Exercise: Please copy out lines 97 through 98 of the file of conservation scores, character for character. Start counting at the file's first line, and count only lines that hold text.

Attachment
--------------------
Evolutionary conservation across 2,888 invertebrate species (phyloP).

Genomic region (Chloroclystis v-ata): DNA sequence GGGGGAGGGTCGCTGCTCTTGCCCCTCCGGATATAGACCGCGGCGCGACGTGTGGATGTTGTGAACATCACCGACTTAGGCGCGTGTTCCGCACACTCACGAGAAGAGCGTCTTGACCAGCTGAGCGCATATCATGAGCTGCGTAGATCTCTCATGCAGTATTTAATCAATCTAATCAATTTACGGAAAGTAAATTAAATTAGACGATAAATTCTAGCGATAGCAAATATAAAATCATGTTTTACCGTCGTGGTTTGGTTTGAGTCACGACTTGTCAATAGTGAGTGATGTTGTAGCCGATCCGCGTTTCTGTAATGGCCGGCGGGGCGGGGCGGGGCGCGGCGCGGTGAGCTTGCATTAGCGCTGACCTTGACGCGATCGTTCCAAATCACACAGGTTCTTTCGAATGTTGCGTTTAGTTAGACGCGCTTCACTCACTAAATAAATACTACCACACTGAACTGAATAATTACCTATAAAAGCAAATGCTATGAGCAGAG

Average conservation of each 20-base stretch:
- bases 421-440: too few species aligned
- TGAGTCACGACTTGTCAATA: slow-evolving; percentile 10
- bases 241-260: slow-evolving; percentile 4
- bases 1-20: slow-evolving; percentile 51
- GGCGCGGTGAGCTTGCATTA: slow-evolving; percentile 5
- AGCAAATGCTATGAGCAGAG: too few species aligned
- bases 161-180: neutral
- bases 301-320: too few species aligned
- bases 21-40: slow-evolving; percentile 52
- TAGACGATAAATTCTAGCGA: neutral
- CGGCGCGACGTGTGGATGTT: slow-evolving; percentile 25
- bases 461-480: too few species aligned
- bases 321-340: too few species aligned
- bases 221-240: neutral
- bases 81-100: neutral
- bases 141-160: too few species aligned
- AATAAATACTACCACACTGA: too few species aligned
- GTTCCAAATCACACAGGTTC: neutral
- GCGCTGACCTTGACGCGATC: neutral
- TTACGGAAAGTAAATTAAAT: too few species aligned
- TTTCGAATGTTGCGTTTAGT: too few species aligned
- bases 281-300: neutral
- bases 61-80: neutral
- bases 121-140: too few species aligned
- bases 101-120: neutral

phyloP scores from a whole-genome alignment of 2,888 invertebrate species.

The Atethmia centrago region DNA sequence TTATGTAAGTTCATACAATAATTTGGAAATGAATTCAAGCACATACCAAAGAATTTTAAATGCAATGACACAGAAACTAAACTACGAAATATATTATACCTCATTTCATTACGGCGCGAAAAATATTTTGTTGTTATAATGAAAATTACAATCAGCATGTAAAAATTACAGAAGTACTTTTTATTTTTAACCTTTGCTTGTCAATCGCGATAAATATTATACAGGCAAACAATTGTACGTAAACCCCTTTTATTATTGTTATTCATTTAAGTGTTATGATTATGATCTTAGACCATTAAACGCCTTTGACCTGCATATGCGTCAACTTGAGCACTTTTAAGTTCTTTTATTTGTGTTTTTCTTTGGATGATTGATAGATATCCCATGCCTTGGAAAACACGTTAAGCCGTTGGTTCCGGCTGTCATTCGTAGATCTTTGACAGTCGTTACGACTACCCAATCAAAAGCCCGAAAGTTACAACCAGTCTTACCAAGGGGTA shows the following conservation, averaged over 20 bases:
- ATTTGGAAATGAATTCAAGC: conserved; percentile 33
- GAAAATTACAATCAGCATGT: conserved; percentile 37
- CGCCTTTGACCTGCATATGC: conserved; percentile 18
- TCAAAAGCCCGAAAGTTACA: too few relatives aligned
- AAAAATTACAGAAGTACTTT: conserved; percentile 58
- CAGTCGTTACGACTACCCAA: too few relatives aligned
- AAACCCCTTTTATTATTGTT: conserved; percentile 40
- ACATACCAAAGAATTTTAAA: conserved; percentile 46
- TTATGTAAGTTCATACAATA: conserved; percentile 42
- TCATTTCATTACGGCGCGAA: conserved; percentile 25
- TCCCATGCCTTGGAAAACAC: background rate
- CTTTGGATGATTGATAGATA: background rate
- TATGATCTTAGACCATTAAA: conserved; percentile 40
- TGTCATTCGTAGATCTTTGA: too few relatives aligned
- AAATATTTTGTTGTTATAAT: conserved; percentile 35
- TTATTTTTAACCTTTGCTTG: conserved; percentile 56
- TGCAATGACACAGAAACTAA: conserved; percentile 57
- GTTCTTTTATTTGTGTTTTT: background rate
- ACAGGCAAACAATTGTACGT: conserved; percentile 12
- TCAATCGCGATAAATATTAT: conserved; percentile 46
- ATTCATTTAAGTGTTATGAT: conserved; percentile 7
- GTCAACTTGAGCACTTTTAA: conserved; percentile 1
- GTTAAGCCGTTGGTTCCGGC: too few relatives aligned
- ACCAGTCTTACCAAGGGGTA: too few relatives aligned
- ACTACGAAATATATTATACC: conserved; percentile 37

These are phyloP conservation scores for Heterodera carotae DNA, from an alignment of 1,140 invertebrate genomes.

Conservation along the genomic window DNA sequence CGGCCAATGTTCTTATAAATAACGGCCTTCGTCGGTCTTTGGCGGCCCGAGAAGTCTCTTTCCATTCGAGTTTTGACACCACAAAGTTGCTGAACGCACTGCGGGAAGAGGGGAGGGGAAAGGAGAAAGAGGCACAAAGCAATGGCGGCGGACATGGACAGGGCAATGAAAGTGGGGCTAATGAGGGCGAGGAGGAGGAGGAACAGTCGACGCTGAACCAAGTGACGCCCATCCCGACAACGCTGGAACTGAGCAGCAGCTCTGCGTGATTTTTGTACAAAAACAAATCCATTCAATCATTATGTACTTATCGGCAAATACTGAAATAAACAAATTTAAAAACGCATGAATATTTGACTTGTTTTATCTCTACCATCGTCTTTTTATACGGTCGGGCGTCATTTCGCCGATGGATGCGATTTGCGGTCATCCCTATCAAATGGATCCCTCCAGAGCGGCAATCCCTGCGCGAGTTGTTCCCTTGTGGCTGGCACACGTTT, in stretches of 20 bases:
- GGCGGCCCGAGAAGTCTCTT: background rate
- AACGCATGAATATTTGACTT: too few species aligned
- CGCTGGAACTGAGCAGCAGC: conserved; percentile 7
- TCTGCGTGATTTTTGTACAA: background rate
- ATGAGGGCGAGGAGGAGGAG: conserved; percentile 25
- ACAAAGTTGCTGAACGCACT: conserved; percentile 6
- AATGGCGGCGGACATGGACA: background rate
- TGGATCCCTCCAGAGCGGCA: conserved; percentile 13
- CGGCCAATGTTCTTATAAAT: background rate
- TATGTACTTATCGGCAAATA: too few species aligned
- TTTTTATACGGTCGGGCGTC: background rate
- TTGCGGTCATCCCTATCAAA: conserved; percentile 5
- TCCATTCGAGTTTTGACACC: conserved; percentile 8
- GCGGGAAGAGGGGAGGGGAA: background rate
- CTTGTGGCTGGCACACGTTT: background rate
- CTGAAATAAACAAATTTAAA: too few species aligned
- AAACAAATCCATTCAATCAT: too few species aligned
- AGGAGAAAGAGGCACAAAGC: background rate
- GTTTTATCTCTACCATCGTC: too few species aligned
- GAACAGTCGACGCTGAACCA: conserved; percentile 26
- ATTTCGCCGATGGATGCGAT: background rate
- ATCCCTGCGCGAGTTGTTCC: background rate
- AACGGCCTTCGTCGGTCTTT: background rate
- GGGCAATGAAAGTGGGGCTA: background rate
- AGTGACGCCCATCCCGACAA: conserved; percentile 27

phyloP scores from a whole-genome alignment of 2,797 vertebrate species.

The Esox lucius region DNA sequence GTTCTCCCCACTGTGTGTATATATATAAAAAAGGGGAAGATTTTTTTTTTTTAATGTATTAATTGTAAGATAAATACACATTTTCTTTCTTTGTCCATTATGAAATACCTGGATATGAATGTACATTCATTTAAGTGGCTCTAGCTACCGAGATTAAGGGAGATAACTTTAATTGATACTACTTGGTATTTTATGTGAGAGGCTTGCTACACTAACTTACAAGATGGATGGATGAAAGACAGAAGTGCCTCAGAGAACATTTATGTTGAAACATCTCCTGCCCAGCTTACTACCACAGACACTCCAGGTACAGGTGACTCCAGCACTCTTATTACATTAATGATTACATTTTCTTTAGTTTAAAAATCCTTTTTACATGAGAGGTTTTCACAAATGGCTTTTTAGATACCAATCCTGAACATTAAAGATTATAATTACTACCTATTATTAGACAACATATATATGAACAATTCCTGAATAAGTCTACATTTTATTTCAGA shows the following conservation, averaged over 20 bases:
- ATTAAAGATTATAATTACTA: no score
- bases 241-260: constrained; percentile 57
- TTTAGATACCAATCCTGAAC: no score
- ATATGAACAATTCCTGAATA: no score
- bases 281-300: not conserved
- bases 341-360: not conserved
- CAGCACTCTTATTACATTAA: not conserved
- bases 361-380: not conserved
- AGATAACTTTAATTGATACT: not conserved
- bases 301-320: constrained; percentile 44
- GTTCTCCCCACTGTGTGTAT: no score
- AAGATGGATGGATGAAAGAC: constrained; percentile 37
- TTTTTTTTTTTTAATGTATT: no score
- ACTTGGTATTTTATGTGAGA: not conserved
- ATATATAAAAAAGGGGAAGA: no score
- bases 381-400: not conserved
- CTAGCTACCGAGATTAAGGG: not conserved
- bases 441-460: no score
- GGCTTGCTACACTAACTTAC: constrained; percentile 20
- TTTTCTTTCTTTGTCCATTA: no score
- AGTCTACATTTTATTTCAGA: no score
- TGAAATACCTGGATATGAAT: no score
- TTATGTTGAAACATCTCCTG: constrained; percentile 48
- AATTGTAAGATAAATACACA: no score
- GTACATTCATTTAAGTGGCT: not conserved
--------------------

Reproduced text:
- TTTTTTTTTTTTAATGTATT: no score
- ACTTGGTATTTTATGTGAGA: not conserved